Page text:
Child protective services (CPS) casework practice can encompass a variety of interventions. Effective casework practice allows child protection staff to work together with families to identify strengths, needs, goals, and desired outcomes. Often, the goals focus on enhancing caregiver protective capacity, which can help maximize children's safety and minimize their risk of harm. Parents may be reluctant or resistant to engage during a child protection investigation, which is why it is imperative to establish rapport, build relationships, and partner with families to achieve the goals identified and ensure the safety and well-being of the children and the family unit.
Child protection professionals should also be aware of racial disproportionality within the child welfare system. Families of color, as well as those living in poverty, are more likely to be investigated by child protective services, and children of color are more likely to be placed in out-of-home care. It is essential that child welfare professionals work to identify their own biases or stereotypes that may affect decision-making when engaging with families, especially racially and culturally diverse families. It is important to understand how issues of socioeconomic status and race influence child protection decisions. Understanding causes of disproportionality, including racial bias and systemic factors, can help child protection staff address and promote equity.
If you want to learn more about best practices to connect and engage with families while effectively addressing key processes in child protection casework practice, use the following resources.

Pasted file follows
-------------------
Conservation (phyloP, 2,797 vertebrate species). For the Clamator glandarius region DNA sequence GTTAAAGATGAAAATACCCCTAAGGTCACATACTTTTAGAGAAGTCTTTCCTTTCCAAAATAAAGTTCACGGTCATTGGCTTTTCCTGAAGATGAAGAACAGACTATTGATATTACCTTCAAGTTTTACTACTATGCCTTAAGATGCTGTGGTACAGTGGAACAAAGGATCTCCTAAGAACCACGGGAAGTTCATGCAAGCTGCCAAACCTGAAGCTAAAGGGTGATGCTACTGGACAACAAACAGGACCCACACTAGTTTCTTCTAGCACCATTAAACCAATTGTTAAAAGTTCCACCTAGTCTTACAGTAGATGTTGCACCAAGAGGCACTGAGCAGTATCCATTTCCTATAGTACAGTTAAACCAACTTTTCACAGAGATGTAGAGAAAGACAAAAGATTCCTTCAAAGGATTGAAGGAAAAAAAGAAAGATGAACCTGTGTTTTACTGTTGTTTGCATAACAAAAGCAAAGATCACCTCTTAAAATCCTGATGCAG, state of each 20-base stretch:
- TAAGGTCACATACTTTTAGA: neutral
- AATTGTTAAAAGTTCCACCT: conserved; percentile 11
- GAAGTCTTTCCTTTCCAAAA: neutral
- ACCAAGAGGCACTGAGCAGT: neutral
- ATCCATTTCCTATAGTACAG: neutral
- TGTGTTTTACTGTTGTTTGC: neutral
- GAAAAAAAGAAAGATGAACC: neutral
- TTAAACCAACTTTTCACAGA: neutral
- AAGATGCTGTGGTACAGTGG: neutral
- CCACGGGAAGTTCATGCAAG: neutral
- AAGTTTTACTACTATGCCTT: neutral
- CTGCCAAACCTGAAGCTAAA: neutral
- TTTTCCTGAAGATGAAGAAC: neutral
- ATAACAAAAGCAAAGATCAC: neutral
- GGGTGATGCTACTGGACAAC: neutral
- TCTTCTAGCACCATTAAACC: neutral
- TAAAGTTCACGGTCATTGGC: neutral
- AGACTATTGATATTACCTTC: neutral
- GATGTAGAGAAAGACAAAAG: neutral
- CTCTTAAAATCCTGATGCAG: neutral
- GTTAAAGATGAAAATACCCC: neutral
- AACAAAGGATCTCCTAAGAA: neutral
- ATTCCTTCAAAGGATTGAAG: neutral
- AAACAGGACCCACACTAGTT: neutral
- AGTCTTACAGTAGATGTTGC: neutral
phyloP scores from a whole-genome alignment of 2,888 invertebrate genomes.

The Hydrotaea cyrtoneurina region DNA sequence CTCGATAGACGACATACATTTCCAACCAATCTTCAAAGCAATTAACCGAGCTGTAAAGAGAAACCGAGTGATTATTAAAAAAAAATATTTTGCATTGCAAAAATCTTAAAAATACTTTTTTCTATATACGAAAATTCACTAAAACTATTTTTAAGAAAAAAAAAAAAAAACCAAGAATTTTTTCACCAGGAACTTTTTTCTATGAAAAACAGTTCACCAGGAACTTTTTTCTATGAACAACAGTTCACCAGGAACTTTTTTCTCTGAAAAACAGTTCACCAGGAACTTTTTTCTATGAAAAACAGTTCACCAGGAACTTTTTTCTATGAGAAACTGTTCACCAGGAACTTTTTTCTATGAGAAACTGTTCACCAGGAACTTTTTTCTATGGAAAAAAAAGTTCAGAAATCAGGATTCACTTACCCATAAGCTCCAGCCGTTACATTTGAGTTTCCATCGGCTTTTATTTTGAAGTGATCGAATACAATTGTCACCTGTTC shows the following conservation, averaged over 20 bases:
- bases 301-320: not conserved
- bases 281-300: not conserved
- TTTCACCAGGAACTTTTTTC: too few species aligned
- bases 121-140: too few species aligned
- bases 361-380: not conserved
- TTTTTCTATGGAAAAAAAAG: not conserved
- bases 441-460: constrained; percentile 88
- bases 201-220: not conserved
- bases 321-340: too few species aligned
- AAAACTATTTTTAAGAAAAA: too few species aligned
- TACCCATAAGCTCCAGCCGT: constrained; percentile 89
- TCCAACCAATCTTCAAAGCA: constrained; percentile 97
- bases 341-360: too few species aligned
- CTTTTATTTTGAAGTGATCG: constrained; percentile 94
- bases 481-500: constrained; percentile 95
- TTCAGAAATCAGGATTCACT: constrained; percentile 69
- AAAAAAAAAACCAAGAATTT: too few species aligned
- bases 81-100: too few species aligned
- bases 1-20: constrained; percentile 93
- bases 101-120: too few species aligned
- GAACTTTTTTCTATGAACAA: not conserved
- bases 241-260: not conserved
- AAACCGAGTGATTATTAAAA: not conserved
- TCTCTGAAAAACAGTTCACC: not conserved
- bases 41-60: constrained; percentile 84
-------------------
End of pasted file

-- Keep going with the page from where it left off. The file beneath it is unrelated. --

Child Protective Services: A Guide for Caseworkers
Engaging the Child, Family, and Significant Adults (PDF - 587 KB)
Virginia Department of Social Services (2017)
Reviews the importance of family engagement in child protection to make the best decisions about safety, permanency, and well-being. This guide provides information for child protection workers on topics such as engaging families in searches, working with incarcerated parents, teaming, and more.
Family Engagement: Partnering With Families to Improve Child Welfare Outcomes
How Can Investigation, Removal, and Placement Processes Be More Trauma-Informed?
Casey Family Programs (2018)
Explores ways that child protection interventions can become more trauma informed to minimize trauma to children and families. Learn about how investigation, removal, and placement causes trauma for children.
Motivational Interviewing: A Primer for Child Welfare Professionals
Minnesota Child Welfare: A Framework for Competent Child Welfare Practice (PDF - 638 KB)
Center for Advanced Studies in Child Welfare & Minnesota Department of Human Services (2018)
Includes a set of competencies required in the State of Minnesota for quality practice among front-line professionals and their supervisors.
Putting Family First: Developing an Evidence-Based Child Welfare Preventive Practice Model
Annie E. Casey Foundation (2020)
Provides guidance for agencies on what to consider when developing a preventive practice model that aligns with the requirements of the Family First Prevention Services Act, addresses the needs of families, and ensures that selected programs and practices are feasible to implement with quality.
Why Involving Entire Families in Child Protection Cases Can Improve the Lives of Endangered Children
Chandler & Tochiki (2018)
Scholars Strategy Network
Presents a casework practice model from Hawaii that involves incorporating extended family members into planning and decision-making for child protection.